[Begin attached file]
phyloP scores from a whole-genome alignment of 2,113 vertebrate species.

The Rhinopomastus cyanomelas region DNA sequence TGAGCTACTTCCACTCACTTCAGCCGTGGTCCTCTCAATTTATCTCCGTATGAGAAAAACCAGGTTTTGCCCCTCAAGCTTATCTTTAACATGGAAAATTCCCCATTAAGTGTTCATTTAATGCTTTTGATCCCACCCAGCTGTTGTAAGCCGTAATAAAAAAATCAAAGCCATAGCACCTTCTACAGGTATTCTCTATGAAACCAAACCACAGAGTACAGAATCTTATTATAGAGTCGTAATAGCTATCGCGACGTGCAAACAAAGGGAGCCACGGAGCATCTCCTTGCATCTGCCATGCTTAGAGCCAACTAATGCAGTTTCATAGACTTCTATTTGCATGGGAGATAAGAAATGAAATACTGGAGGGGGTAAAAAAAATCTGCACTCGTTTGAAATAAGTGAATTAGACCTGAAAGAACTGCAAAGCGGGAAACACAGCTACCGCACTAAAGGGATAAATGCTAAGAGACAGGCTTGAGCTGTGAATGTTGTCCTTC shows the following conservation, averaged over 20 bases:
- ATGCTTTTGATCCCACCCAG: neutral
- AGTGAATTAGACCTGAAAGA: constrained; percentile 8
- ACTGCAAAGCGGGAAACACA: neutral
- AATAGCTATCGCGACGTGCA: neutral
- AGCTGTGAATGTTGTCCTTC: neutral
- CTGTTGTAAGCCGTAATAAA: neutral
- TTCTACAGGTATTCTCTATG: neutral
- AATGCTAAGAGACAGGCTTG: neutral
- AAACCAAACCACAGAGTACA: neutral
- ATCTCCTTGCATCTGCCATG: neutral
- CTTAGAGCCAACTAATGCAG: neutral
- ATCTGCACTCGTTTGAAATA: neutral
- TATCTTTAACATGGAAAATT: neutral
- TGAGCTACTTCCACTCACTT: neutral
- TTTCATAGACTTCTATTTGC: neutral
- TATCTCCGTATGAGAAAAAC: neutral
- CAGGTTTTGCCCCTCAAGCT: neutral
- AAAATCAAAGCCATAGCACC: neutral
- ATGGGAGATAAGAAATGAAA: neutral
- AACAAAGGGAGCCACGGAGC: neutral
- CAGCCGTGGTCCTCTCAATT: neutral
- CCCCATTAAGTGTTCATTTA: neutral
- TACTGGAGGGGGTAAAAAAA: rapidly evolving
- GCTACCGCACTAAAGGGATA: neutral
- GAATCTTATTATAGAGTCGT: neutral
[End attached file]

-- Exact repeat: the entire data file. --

phyloP scores from a whole-genome alignment of 2,113 vertebrate species.

The Rhinopomastus cyanomelas region DNA sequence TGAGCTACTTCCACTCACTTCAGCCGTGGTCCTCTCAATTTATCTCCGTATGAGAAAAACCAGGTTTTGCCCCTCAAGCTTATCTTTAACATGGAAAATTCCCCATTAAGTGTTCATTTAATGCTTTTGATCCCACCCAGCTGTTGTAAGCCGTAATAAAAAAATCAAAGCCATAGCACCTTCTACAGGTATTCTCTATGAAACCAAACCACAGAGTACAGAATCTTATTATAGAGTCGTAATAGCTATCGCGACGTGCAAACAAAGGGAGCCACGGAGCATCTCCTTGCATCTGCCATGCTTAGAGCCAACTAATGCAGTTTCATAGACTTCTATTTGCATGGGAGATAAGAAATGAAATACTGGAGGGGGTAAAAAAAATCTGCACTCGTTTGAAATAAGTGAATTAGACCTGAAAGAACTGCAAAGCGGGAAACACAGCTACCGCACTAAAGGGATAAATGCTAAGAGACAGGCTTGAGCTGTGAATGTTGTCCTTC shows the following conservation, averaged over 20 bases:
- ATGCTTTTGATCCCACCCAG: neutral
- AGTGAATTAGACCTGAAAGA: constrained; percentile 8
- ACTGCAAAGCGGGAAACACA: neutral
- AATAGCTATCGCGACGTGCA: neutral
- AGCTGTGAATGTTGTCCTTC: neutral
- CTGTTGTAAGCCGTAATAAA: neutral
- TTCTACAGGTATTCTCTATG: neutral
- AATGCTAAGAGACAGGCTTG: neutral
- AAACCAAACCACAGAGTACA: neutral
- ATCTCCTTGCATCTGCCATG: neutral
- CTTAGAGCCAACTAATGCAG: neutral
- ATCTGCACTCGTTTGAAATA: neutral
- TATCTTTAACATGGAAAATT: neutral
- TGAGCTACTTCCACTCACTT: neutral
- TTTCATAGACTTCTATTTGC: neutral
- TATCTCCGTATGAGAAAAAC: neutral
- CAGGTTTTGCCCCTCAAGCT: neutral
- AAAATCAAAGCCATAGCACC: neutral
- ATGGGAGATAAGAAATGAAA: neutral
- AACAAAGGGAGCCACGGAGC: neutral
- CAGCCGTGGTCCTCTCAATT: neutral
- CCCCATTAAGTGTTCATTTA: neutral
- TACTGGAGGGGGTAAAAAAA: rapidly evolving
- GCTACCGCACTAAAGGGATA: neutral
- GAATCTTATTATAGAGTCGT: neutral